“Gothel’s hot on their trail trying to find Rapunzel again because there’s magical properties within her hair that Gothel needs, because they are the key to her eternal youth.

“So there’s magic, there’s adventure, there’s comedy, there’s audience participation — I really don’t see who the show wouldn’t appeal to, you know?”

Rapunzel is touring the UK until the middle of April, but the Kenton is only the second venue the show is playing at.

Nods to Tangled aside, James is keen to ensure that everything the audience sees on stage is fresh and original.

“The thing for us is that we never just want to recycle our work,” he says. “So we always write the scripts in-house. It’s all brand-new original music that we’ve written. And the same goes for the sets and the costumes. We never hire, we always bring a designer on board. So everything from the sets to the costume to the props to everything is completely unique to this production.”

For James, one of the most enjoyable aspects of writing and directing is that every show is different — and that includes the people he gets to work with.

“I have to say, this year, I’m particularly excited because we’ve done very well in terms of who we’ve got in the cast.

“And as well with our creative team — we’ve got people who have shows in the West End.

“We’re very lucky with the calibre of people that we’ve got working on this show and I really do think it’s going to be reflected in the product that we bring to the Kenton — I don’t think Henley’s going to quite expect what they get.”

While James has worked with some of the cast of Rapunzel on previous Immersion Theatre productions, he doesn’t think any of them have played at the Kenton before.

“They’ve worked with us on our other pantos,” he says, “but not necessarily at the Kenton. So I think this will be their first time, which is quite exciting.”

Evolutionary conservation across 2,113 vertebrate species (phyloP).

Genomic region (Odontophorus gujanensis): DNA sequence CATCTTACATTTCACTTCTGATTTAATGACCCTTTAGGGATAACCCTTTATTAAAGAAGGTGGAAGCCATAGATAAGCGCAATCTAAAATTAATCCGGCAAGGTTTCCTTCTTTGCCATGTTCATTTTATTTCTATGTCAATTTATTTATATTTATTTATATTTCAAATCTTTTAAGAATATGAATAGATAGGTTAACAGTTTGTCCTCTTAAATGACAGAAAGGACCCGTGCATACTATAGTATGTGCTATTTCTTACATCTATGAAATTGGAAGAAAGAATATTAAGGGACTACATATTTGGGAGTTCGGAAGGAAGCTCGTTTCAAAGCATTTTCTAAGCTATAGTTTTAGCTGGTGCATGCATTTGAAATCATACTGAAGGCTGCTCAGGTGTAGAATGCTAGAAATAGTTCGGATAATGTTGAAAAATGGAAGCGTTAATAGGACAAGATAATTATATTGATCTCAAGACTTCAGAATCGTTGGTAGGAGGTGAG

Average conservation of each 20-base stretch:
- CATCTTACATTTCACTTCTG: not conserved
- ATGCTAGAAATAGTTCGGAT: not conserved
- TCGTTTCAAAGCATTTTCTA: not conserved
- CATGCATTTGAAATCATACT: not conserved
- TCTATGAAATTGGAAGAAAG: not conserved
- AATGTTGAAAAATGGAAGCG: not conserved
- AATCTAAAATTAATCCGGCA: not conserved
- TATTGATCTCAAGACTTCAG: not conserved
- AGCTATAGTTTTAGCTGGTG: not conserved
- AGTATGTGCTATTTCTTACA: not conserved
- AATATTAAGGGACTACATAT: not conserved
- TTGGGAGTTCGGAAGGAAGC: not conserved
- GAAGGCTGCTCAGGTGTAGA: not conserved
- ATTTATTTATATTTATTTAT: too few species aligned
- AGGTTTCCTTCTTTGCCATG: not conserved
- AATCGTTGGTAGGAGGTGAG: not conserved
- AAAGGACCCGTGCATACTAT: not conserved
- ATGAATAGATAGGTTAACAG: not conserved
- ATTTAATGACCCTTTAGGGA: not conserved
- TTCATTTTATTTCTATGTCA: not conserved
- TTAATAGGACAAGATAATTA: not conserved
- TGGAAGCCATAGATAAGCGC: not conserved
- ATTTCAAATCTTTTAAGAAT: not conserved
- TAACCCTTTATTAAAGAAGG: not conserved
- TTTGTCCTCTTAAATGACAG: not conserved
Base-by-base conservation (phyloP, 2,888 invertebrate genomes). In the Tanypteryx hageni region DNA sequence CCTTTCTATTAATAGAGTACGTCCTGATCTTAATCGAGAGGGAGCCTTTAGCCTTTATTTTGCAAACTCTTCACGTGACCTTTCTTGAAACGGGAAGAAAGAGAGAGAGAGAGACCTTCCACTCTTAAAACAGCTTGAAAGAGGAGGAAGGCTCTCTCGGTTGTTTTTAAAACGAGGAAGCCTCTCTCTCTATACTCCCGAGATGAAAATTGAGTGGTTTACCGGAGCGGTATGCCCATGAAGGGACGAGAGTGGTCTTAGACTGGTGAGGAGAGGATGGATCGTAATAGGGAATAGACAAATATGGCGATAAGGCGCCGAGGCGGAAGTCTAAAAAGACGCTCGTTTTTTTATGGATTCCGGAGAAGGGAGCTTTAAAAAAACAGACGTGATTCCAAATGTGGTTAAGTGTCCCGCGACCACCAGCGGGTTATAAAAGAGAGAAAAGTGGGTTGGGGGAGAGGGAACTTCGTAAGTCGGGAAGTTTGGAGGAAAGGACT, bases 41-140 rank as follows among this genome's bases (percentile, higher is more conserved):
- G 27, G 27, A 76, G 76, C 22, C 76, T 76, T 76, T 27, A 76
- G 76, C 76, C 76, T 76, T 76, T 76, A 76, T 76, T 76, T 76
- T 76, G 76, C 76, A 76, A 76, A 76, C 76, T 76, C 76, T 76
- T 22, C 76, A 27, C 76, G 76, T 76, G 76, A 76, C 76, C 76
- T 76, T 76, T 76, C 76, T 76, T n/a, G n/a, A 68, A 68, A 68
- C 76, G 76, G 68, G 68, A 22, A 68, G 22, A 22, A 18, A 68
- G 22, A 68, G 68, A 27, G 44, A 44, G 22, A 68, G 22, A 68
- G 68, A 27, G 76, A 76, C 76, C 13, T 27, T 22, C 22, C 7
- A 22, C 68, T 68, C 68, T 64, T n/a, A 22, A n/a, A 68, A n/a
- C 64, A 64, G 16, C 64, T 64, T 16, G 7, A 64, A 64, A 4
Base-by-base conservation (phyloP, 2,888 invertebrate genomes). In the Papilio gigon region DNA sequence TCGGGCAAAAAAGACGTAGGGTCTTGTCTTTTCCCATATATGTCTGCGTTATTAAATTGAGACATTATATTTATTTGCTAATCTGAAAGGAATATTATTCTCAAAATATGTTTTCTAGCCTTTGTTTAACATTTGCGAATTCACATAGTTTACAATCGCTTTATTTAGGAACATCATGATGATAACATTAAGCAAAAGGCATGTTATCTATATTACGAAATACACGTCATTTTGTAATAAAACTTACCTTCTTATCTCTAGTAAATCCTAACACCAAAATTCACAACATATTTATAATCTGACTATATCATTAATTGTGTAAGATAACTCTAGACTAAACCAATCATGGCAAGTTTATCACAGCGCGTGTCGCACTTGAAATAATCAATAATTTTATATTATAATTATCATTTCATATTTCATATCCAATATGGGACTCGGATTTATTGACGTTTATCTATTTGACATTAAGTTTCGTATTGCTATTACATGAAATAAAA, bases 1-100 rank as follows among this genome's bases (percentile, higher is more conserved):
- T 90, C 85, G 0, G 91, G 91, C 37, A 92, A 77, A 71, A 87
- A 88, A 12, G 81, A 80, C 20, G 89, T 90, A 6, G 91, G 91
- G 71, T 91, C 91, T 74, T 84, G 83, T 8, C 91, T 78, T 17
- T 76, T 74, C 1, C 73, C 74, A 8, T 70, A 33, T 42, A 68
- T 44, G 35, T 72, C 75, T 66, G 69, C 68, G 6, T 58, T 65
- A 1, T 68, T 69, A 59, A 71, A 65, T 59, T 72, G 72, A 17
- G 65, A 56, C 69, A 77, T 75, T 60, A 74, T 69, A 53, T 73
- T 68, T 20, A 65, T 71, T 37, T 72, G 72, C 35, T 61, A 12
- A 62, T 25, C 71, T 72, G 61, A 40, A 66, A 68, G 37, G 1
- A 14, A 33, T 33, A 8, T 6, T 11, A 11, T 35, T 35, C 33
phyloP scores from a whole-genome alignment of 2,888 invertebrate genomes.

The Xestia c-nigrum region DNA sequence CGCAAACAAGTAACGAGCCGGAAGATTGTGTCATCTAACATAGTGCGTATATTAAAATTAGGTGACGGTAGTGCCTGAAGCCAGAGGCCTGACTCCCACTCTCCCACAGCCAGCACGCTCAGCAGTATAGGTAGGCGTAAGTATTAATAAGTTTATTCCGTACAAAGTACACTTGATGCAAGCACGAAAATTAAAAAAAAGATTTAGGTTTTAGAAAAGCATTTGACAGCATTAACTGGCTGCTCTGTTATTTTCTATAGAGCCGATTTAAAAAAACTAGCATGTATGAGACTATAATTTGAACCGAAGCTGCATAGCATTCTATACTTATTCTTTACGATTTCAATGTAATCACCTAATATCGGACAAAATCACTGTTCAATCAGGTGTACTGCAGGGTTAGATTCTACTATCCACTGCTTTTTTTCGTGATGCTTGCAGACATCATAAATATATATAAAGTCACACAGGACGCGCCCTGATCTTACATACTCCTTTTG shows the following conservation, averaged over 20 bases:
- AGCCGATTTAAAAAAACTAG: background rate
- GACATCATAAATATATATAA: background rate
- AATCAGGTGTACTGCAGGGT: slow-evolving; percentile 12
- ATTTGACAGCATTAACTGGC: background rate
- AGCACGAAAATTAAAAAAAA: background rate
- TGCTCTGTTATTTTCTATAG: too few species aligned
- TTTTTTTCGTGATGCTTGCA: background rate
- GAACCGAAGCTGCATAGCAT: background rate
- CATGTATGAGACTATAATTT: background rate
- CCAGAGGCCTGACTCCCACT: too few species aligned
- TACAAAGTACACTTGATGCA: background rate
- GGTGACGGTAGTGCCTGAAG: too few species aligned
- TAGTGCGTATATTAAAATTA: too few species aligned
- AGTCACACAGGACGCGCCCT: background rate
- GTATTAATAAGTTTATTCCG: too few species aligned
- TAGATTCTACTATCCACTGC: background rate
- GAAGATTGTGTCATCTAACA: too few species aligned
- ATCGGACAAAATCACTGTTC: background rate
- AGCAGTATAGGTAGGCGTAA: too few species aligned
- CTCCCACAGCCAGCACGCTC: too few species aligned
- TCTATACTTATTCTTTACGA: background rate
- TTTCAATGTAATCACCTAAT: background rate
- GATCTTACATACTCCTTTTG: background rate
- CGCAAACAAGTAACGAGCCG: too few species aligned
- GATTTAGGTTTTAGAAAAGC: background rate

Among the stars of the show is Charlotte Fishwick, who plays Rapunzel herself.

“This will be the third time we’ve worked with Charlotte,” says James. “She played Wendy for us in our panto version of Peter Pan at the Stafford Gatehouse this Christmas just gone.

“And last summer she was in our open-air summer tour of Alice in Wonderland, playing the Queen of Hearts and the Cheshire Cat.

“Honestly, this girl is just fantastic — I don’t think there’s anything she can’t do. She’s a phenomenal character actress with amazing comedy timing, but she can also play the romantic aspects of the character like nothing else. Her voice is sensational. Genuinely, we’re so lucky to have her.”

Gothel is played by Kluane Saunders, with Luke Haywood as Prince Arthur and Michael Lapham as Chester the Jester. Completing the ensemble are Harry Sykes and Victoria-Louise Currie, both of whom play multiple roles.

James’s own relationship with the Kenton stretches back to Christmas 2012 when, at the start of his career, he and his partner Rochelle Parry played Buttons and Cinderella in the theatre’s first professional pantomime, Cinderella.

So well did the pair go down with audiences that they were invited back to star as Aladdin/Genie in Aladdin (2013), and Captain Hook/Peter Pan in Peter Pan (2014), before founding Immersion Theatre and returning to the New Street venue with Robin Hood in 2017 and Dick Whittington in 2018.

• Tickets for Rapunzel are £12.50 for adults and £10.50 for children. To book, call (01491) 575698 or visit www.kentontheatre.co.uk

The show has a running time of 110 minutes, including a 20-minute interval.